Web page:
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On hand for a nuclear test blast

While most agencies of the US government are cutting back, business here is booming.

For here, on 800,000 acres of cactus-studded desert north of Las Vegas, the US Department of Energy conducts underground tests of the nation's nuclear weaponry. It is one of the few programs that the defense-minded Reagan administration is accelerating.

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Thus the site's weapons budget has exploded by 59 percent to a current $326 million in two years. And it has added 800 people to its payroll, swelling the ranks here to 4,400. While considerably below the 10,000 employed here in the 1960s, this represents a considerable gain from the 2,200 of the last decade.

The justification for accelerating the nation's nuclear weapons testing program, says Energy Secretary James Edwards, is that the United States ''has not tested in sufficient amounts in the last four or five years'' and testing is essential if America is to remain No. 1 in nuclear technology. The stated purpose for the continuing barrage of controlled nuclear blasting here is fourfold: to check weapons in the US stockpile to make sure they work; to determine the effects that nuclear blasts would have on military installations and equipment; to test new types of weapons' safeguards designed to prevent a nuclear bomb from exploding accidentally or if stolen; and to test new bomb designs needed to mate warheads to new delivery systems like MX or cruise missiles or to be more efficient.

What the recent increases translate into in terms of the number of tests performed here is classified. But, given the increase in funding and DOE's statement that each test costs $5 million to $12 million, it appears that the number of acknowledged bomb tests here could jump from less than 16 a year to nearly 25.

Last Thursday, on the eve of the anniversary of Hiroshima, 31 members of the press had the relatively rare opportunity to witness one of these nuclear tests.

The test blast was code-named ATRISCO, after a small town in Arizona. It was the 11th announced so far this year. Not surprisingly, the information that DOE spokesmen could give the press about this test was extremely circumspect.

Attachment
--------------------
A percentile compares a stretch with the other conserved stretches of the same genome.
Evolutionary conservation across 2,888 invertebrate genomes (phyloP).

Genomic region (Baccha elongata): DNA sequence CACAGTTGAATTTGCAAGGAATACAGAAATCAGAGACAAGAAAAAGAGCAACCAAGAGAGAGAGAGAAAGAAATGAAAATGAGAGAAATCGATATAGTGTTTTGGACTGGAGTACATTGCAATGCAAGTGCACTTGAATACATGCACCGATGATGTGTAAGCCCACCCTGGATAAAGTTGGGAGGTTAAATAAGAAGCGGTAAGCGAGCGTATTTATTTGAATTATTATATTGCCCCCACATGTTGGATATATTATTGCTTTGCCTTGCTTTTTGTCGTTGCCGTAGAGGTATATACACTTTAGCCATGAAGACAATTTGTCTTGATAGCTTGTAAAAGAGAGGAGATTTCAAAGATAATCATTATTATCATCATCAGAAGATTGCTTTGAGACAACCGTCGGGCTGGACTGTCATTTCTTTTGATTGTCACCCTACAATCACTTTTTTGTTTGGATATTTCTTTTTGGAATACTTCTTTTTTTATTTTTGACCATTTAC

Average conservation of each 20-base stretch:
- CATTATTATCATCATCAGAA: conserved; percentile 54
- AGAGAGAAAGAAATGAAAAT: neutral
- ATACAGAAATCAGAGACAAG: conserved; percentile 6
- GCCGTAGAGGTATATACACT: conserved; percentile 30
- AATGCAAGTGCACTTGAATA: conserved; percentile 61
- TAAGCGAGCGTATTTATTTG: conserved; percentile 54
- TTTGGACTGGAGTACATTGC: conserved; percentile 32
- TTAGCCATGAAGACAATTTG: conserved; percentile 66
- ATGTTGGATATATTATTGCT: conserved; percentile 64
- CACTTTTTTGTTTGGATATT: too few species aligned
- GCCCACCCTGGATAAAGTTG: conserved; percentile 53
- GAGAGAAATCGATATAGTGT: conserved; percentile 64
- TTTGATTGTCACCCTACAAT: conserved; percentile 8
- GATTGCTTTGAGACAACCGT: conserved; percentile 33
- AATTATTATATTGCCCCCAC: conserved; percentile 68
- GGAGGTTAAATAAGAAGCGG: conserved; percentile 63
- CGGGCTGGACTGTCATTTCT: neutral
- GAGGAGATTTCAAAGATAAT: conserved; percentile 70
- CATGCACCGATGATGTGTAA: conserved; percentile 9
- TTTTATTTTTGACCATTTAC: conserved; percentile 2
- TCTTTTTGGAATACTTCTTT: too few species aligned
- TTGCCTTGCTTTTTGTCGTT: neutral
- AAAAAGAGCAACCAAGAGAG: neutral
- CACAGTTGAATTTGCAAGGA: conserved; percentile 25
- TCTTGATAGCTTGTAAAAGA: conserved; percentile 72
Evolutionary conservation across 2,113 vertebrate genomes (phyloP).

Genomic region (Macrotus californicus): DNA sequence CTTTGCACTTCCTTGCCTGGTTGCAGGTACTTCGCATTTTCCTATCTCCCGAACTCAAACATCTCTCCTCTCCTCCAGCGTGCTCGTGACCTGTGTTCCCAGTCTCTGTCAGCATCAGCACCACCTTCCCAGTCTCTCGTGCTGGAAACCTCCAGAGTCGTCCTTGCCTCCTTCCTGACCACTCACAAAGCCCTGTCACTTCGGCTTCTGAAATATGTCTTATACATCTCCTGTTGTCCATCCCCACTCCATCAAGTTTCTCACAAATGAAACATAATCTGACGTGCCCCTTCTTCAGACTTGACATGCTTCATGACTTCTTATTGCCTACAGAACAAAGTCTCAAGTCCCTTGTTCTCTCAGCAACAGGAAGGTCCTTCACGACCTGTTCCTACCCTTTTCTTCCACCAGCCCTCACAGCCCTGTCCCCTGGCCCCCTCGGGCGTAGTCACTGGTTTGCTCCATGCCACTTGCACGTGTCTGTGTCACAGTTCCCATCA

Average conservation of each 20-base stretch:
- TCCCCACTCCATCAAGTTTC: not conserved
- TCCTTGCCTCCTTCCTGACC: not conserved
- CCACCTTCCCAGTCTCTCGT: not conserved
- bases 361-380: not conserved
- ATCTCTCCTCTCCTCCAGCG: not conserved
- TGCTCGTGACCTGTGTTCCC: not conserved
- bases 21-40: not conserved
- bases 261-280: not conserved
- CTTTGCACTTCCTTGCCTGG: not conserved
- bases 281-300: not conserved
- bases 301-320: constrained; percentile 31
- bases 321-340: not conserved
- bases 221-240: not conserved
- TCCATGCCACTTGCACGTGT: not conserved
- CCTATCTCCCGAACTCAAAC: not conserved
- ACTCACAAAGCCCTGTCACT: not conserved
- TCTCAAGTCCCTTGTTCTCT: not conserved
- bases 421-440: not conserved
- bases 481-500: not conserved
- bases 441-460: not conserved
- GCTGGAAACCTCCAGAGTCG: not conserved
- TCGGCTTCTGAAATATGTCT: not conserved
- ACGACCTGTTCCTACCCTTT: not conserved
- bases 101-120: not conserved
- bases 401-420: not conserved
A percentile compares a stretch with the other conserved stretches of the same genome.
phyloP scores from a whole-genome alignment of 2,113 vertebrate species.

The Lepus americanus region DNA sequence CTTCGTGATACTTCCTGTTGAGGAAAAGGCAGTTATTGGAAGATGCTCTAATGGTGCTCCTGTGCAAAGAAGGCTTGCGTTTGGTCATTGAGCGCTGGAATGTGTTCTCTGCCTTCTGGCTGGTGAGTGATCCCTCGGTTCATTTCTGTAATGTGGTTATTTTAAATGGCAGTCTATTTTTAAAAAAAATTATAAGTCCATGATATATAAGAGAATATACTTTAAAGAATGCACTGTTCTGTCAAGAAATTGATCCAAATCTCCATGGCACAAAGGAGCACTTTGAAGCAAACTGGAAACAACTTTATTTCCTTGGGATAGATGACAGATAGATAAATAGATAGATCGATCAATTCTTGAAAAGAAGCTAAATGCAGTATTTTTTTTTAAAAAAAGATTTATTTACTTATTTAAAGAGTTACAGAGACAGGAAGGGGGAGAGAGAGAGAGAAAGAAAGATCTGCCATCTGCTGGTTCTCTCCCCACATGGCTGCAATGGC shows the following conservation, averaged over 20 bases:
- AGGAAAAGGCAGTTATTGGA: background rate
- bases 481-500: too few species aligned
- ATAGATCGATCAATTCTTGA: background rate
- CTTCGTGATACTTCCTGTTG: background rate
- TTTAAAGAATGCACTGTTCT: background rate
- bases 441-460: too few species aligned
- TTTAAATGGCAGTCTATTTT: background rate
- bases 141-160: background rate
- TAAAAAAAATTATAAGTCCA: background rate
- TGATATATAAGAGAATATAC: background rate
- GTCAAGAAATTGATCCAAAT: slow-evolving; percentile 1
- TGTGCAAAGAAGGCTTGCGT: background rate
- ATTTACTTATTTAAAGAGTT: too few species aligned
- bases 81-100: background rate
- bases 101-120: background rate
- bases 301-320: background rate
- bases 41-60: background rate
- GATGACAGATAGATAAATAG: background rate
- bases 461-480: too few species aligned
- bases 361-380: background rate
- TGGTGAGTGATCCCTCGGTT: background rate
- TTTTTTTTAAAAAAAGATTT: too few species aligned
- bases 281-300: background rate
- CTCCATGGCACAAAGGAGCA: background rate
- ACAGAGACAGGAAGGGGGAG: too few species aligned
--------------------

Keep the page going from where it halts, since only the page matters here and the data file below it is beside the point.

Still, from a number of comments and from some circumstantial evidence, it was clear that the ATRISCO bomb was near the upper limit of those being tested here. One piece of evidence was the fact that the bomb was buried 2,100 feet below the surface. The larger the test, the farther underground it is. This was placed within 100 feet of the deepest shafts currently being used.

To witness this test blast, members of the media rendezvoused in Las Vegas at 3:30 a.m., when even the neon and glitter of this gambling town are muted. The bus reached the boxy concrete bunker of the command center with its busy-looking crown of microwave dish antennas just after dawn.

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The underground auditorium where the press was shepherded was only 10 miles from ''ground zero.'' Here the visitors watched several television monitors. One came from a ground level camera aimed at the test site. A second was beamed in from a helicopter hovering overhead. A third showed the steady pen of a seismograph.

At detonation, a brilliant light flashed from the ground level view. This was a special light rigged to tell observers that the blast signal had been transmitted to the warhead. Immediately afterward the screen scrambled and went dead. But overhead the camera in the helicopter continued to record the scene. The earth appeared to craze and the area immediately over the buried bomb was suddenly covered with small puffs of dust.

At about this time the shock waves from the blast reached the control center. For five or six seconds, it felt as if the earth had turned to water and the bunker had become a ship rocking: rolling, pitching, and yawing with a surprising gentleness.

When it was over, the whole experienced seemed almost anticlimactic. It was hard to grasp that a nuclear bomb, 6 to 7 times bigger than the one that obliterated Hiroshima, had actually detonated only 10 miles away.

According to the Environmental Protection Agency crews monitoring the radiation from the explosion, the detectors spotted around the site showed nothing above normal background radiation levels.

It was not until 22 minutes later that the cavity collapsed leaving a ragged, cupped crater 1,000 feet across and 150 deep at the surface. Yucca Flat, the area where tests are currently being conducted, is dimpled with hundreds of these surface depressions. And several large drilling rigs are constantly sinking shafts for future tests.

ATRISCO was the first such test that Secretary Edwards had witnessed. He said he found the experience an exciting one. ''Being No. 1 costs us some money,'' Mr. Edwards acknowledged. ''Being No. 2 could cost us more than we are willing to pay. Most people want to keep America No. 1 because they want to maintain the freedom of our civilization,'' he asserted.

Not everyone agrees with such an assessment, however. Concern that nuclear weapons technology and the nuclear arms race has gotten totally out of control and threatens all the life on earth is behind the antinuclear movement, which has gained considerable strength in the last six months.

In fact on the day that ATRISCO was set off the proposal to freeze nuclear weaponry at current levels was debated in Congress and narrowly defeated.

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